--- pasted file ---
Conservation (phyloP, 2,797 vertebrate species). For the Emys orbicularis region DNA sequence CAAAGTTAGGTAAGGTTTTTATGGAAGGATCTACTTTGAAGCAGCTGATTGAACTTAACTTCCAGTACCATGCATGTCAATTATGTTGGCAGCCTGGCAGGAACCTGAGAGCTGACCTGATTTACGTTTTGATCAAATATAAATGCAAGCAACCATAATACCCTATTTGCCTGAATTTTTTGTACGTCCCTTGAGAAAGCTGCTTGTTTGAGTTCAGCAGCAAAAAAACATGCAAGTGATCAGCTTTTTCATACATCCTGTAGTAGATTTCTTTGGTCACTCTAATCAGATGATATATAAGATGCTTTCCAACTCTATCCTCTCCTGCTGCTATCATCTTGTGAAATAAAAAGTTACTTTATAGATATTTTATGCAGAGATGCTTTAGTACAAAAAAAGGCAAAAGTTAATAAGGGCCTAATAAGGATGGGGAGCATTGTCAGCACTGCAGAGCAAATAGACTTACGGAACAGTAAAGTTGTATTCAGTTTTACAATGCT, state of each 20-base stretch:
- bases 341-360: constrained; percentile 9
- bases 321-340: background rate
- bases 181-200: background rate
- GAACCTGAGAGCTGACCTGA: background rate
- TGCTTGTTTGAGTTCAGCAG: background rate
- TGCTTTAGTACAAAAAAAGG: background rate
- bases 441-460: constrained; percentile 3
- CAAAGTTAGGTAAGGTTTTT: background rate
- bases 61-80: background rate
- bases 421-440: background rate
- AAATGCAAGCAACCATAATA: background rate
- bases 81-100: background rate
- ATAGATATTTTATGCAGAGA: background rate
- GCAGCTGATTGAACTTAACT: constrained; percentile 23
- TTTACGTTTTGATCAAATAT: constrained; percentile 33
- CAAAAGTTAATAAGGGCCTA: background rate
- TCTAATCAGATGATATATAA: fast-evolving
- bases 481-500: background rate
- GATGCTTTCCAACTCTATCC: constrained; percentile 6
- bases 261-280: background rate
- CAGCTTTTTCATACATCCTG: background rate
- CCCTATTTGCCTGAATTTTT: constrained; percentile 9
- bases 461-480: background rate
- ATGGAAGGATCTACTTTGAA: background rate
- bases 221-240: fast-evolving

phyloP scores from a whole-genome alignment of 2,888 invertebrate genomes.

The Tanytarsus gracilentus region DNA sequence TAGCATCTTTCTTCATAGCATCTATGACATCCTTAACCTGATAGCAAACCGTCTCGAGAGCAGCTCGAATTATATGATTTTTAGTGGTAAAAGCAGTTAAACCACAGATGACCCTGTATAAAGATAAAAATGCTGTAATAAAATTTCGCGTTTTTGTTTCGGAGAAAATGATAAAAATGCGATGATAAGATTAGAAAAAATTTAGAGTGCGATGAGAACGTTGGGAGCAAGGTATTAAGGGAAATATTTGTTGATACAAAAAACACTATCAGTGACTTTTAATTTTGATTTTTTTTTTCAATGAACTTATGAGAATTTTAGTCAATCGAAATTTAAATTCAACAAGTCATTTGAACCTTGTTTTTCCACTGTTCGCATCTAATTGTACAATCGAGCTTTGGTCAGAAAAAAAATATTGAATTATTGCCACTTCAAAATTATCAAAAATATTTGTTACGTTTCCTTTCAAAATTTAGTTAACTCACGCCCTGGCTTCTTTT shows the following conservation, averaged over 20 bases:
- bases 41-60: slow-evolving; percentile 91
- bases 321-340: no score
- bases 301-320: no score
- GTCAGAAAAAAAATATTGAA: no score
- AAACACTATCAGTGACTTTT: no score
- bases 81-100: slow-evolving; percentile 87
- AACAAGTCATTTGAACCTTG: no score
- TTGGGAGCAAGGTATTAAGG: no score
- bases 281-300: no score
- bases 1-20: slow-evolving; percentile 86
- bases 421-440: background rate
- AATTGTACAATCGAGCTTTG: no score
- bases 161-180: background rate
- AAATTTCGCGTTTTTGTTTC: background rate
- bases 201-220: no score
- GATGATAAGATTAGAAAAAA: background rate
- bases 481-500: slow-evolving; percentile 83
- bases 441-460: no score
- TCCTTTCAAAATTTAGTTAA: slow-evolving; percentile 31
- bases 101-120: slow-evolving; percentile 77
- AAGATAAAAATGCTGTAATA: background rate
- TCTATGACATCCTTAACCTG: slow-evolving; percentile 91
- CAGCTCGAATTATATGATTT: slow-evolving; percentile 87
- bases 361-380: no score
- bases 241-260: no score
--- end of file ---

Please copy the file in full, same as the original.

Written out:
Conservation (phyloP, 2,797 vertebrate species). For the Emys orbicularis region DNA sequence CAAAGTTAGGTAAGGTTTTTATGGAAGGATCTACTTTGAAGCAGCTGATTGAACTTAACTTCCAGTACCATGCATGTCAATTATGTTGGCAGCCTGGCAGGAACCTGAGAGCTGACCTGATTTACGTTTTGATCAAATATAAATGCAAGCAACCATAATACCCTATTTGCCTGAATTTTTTGTACGTCCCTTGAGAAAGCTGCTTGTTTGAGTTCAGCAGCAAAAAAACATGCAAGTGATCAGCTTTTTCATACATCCTGTAGTAGATTTCTTTGGTCACTCTAATCAGATGATATATAAGATGCTTTCCAACTCTATCCTCTCCTGCTGCTATCATCTTGTGAAATAAAAAGTTACTTTATAGATATTTTATGCAGAGATGCTTTAGTACAAAAAAAGGCAAAAGTTAATAAGGGCCTAATAAGGATGGGGAGCATTGTCAGCACTGCAGAGCAAATAGACTTACGGAACAGTAAAGTTGTATTCAGTTTTACAATGCT, state of each 20-base stretch:
- bases 341-360: constrained; percentile 9
- bases 321-340: background rate
- bases 181-200: background rate
- GAACCTGAGAGCTGACCTGA: background rate
- TGCTTGTTTGAGTTCAGCAG: background rate
- TGCTTTAGTACAAAAAAAGG: background rate
- bases 441-460: constrained; percentile 3
- CAAAGTTAGGTAAGGTTTTT: background rate
- bases 61-80: background rate
- bases 421-440: background rate
- AAATGCAAGCAACCATAATA: background rate
- bases 81-100: background rate
- ATAGATATTTTATGCAGAGA: background rate
- GCAGCTGATTGAACTTAACT: constrained; percentile 23
- TTTACGTTTTGATCAAATAT: constrained; percentile 33
- CAAAAGTTAATAAGGGCCTA: background rate
- TCTAATCAGATGATATATAA: fast-evolving
- bases 481-500: background rate
- GATGCTTTCCAACTCTATCC: constrained; percentile 6
- bases 261-280: background rate
- CAGCTTTTTCATACATCCTG: background rate
- CCCTATTTGCCTGAATTTTT: constrained; percentile 9
- bases 461-480: background rate
- ATGGAAGGATCTACTTTGAA: background rate
- bases 221-240: fast-evolving

phyloP scores from a whole-genome alignment of 2,888 invertebrate genomes.

The Tanytarsus gracilentus region DNA sequence TAGCATCTTTCTTCATAGCATCTATGACATCCTTAACCTGATAGCAAACCGTCTCGAGAGCAGCTCGAATTATATGATTTTTAGTGGTAAAAGCAGTTAAACCACAGATGACCCTGTATAAAGATAAAAATGCTGTAATAAAATTTCGCGTTTTTGTTTCGGAGAAAATGATAAAAATGCGATGATAAGATTAGAAAAAATTTAGAGTGCGATGAGAACGTTGGGAGCAAGGTATTAAGGGAAATATTTGTTGATACAAAAAACACTATCAGTGACTTTTAATTTTGATTTTTTTTTTCAATGAACTTATGAGAATTTTAGTCAATCGAAATTTAAATTCAACAAGTCATTTGAACCTTGTTTTTCCACTGTTCGCATCTAATTGTACAATCGAGCTTTGGTCAGAAAAAAAATATTGAATTATTGCCACTTCAAAATTATCAAAAATATTTGTTACGTTTCCTTTCAAAATTTAGTTAACTCACGCCCTGGCTTCTTTT shows the following conservation, averaged over 20 bases:
- bases 41-60: slow-evolving; percentile 91
- bases 321-340: no score
- bases 301-320: no score
- GTCAGAAAAAAAATATTGAA: no score
- AAACACTATCAGTGACTTTT: no score
- bases 81-100: slow-evolving; percentile 87
- AACAAGTCATTTGAACCTTG: no score
- TTGGGAGCAAGGTATTAAGG: no score
- bases 281-300: no score
- bases 1-20: slow-evolving; percentile 86
- bases 421-440: background rate
- AATTGTACAATCGAGCTTTG: no score
- bases 161-180: background rate
- AAATTTCGCGTTTTTGTTTC: background rate
- bases 201-220: no score
- GATGATAAGATTAGAAAAAA: background rate
- bases 481-500: slow-evolving; percentile 83
- bases 441-460: no score
- TCCTTTCAAAATTTAGTTAA: slow-evolving; percentile 31
- bases 101-120: slow-evolving; percentile 77
- AAGATAAAAATGCTGTAATA: background rate
- TCTATGACATCCTTAACCTG: slow-evolving; percentile 91
- CAGCTCGAATTATATGATTT: slow-evolving; percentile 87
- bases 361-380: no score
- bases 241-260: no score